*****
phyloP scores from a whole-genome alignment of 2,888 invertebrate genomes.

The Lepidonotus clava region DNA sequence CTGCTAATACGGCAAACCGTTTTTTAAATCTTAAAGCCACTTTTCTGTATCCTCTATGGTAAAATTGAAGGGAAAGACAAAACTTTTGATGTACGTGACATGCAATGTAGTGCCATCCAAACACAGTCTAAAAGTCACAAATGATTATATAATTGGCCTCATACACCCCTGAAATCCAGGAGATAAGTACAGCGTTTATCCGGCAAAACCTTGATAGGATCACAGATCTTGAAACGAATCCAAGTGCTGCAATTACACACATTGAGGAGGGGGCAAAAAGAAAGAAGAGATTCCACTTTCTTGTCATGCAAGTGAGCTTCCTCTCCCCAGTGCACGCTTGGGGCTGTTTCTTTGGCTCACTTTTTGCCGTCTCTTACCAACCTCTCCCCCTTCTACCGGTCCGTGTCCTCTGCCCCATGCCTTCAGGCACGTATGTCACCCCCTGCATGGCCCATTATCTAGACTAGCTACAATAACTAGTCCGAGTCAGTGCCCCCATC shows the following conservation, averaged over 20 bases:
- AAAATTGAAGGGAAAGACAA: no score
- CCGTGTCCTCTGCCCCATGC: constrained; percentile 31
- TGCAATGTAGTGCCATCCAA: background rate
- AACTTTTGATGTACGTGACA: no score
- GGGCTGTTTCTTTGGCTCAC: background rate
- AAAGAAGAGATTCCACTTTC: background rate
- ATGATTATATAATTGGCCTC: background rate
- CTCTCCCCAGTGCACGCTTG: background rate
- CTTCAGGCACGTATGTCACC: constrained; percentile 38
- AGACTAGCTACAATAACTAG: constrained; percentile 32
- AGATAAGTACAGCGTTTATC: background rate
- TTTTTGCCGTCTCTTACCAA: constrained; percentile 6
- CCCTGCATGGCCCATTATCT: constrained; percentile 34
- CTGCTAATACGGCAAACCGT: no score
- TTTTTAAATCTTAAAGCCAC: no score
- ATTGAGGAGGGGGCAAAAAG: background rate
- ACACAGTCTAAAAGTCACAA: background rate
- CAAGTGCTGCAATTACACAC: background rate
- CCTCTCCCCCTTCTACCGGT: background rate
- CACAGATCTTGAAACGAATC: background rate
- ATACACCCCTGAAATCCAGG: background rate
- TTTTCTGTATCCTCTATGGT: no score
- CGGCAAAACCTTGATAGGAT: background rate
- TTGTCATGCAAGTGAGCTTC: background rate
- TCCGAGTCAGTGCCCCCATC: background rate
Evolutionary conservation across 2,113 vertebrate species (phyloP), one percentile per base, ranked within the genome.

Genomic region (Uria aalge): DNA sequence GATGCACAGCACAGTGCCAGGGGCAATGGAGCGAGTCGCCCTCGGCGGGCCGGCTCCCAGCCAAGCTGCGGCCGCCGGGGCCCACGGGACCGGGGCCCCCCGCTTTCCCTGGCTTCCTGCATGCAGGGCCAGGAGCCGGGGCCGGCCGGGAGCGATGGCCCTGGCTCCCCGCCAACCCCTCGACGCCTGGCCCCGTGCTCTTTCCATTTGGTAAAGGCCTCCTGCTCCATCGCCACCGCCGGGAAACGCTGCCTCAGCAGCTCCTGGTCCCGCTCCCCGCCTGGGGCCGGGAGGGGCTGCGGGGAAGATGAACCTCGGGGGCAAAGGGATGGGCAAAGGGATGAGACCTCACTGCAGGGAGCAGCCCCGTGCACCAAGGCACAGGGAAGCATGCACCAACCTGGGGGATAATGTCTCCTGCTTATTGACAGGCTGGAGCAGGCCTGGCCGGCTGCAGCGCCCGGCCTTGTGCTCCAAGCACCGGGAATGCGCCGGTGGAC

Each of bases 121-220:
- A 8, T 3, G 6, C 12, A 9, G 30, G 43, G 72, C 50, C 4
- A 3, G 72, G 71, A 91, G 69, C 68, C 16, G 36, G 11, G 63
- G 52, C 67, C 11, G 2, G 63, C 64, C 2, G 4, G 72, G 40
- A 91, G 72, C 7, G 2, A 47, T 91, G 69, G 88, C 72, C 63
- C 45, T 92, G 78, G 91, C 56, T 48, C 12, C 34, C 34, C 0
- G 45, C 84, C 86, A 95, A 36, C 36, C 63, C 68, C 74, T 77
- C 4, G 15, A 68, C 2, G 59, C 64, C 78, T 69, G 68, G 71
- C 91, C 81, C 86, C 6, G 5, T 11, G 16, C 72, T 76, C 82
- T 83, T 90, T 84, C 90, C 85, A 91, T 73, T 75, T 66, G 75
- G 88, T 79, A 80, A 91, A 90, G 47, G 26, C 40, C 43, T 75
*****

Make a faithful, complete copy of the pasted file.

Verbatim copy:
phyloP scores from a whole-genome alignment of 2,888 invertebrate genomes.

The Lepidonotus clava region DNA sequence CTGCTAATACGGCAAACCGTTTTTTAAATCTTAAAGCCACTTTTCTGTATCCTCTATGGTAAAATTGAAGGGAAAGACAAAACTTTTGATGTACGTGACATGCAATGTAGTGCCATCCAAACACAGTCTAAAAGTCACAAATGATTATATAATTGGCCTCATACACCCCTGAAATCCAGGAGATAAGTACAGCGTTTATCCGGCAAAACCTTGATAGGATCACAGATCTTGAAACGAATCCAAGTGCTGCAATTACACACATTGAGGAGGGGGCAAAAAGAAAGAAGAGATTCCACTTTCTTGTCATGCAAGTGAGCTTCCTCTCCCCAGTGCACGCTTGGGGCTGTTTCTTTGGCTCACTTTTTGCCGTCTCTTACCAACCTCTCCCCCTTCTACCGGTCCGTGTCCTCTGCCCCATGCCTTCAGGCACGTATGTCACCCCCTGCATGGCCCATTATCTAGACTAGCTACAATAACTAGTCCGAGTCAGTGCCCCCATC shows the following conservation, averaged over 20 bases:
- AAAATTGAAGGGAAAGACAA: no score
- CCGTGTCCTCTGCCCCATGC: constrained; percentile 31
- TGCAATGTAGTGCCATCCAA: background rate
- AACTTTTGATGTACGTGACA: no score
- GGGCTGTTTCTTTGGCTCAC: background rate
- AAAGAAGAGATTCCACTTTC: background rate
- ATGATTATATAATTGGCCTC: background rate
- CTCTCCCCAGTGCACGCTTG: background rate
- CTTCAGGCACGTATGTCACC: constrained; percentile 38
- AGACTAGCTACAATAACTAG: constrained; percentile 32
- AGATAAGTACAGCGTTTATC: background rate
- TTTTTGCCGTCTCTTACCAA: constrained; percentile 6
- CCCTGCATGGCCCATTATCT: constrained; percentile 34
- CTGCTAATACGGCAAACCGT: no score
- TTTTTAAATCTTAAAGCCAC: no score
- ATTGAGGAGGGGGCAAAAAG: background rate
- ACACAGTCTAAAAGTCACAA: background rate
- CAAGTGCTGCAATTACACAC: background rate
- CCTCTCCCCCTTCTACCGGT: background rate
- CACAGATCTTGAAACGAATC: background rate
- ATACACCCCTGAAATCCAGG: background rate
- TTTTCTGTATCCTCTATGGT: no score
- CGGCAAAACCTTGATAGGAT: background rate
- TTGTCATGCAAGTGAGCTTC: background rate
- TCCGAGTCAGTGCCCCCATC: background rate
Evolutionary conservation across 2,113 vertebrate species (phyloP), one percentile per base, ranked within the genome.

Genomic region (Uria aalge): DNA sequence GATGCACAGCACAGTGCCAGGGGCAATGGAGCGAGTCGCCCTCGGCGGGCCGGCTCCCAGCCAAGCTGCGGCCGCCGGGGCCCACGGGACCGGGGCCCCCCGCTTTCCCTGGCTTCCTGCATGCAGGGCCAGGAGCCGGGGCCGGCCGGGAGCGATGGCCCTGGCTCCCCGCCAACCCCTCGACGCCTGGCCCCGTGCTCTTTCCATTTGGTAAAGGCCTCCTGCTCCATCGCCACCGCCGGGAAACGCTGCCTCAGCAGCTCCTGGTCCCGCTCCCCGCCTGGGGCCGGGAGGGGCTGCGGGGAAGATGAACCTCGGGGGCAAAGGGATGGGCAAAGGGATGAGACCTCACTGCAGGGAGCAGCCCCGTGCACCAAGGCACAGGGAAGCATGCACCAACCTGGGGGATAATGTCTCCTGCTTATTGACAGGCTGGAGCAGGCCTGGCCGGCTGCAGCGCCCGGCCTTGTGCTCCAAGCACCGGGAATGCGCCGGTGGAC

Each of bases 121-220:
- A 8, T 3, G 6, C 12, A 9, G 30, G 43, G 72, C 50, C 4
- A 3, G 72, G 71, A 91, G 69, C 68, C 16, G 36, G 11, G 63
- G 52, C 67, C 11, G 2, G 63, C 64, C 2, G 4, G 72, G 40
- A 91, G 72, C 7, G 2, A 47, T 91, G 69, G 88, C 72, C 63
- C 45, T 92, G 78, G 91, C 56, T 48, C 12, C 34, C 34, C 0
- G 45, C 84, C 86, A 95, A 36, C 36, C 63, C 68, C 74, T 77
- C 4, G 15, A 68, C 2, G 59, C 64, C 78, T 69, G 68, G 71
- C 91, C 81, C 86, C 6, G 5, T 11, G 16, C 72, T 76, C 82
- T 83, T 90, T 84, C 90, C 85, A 91, T 73, T 75, T 66, G 75
- G 88, T 79, A 80, A 91, A 90, G 47, G 26, C 40, C 43, T 75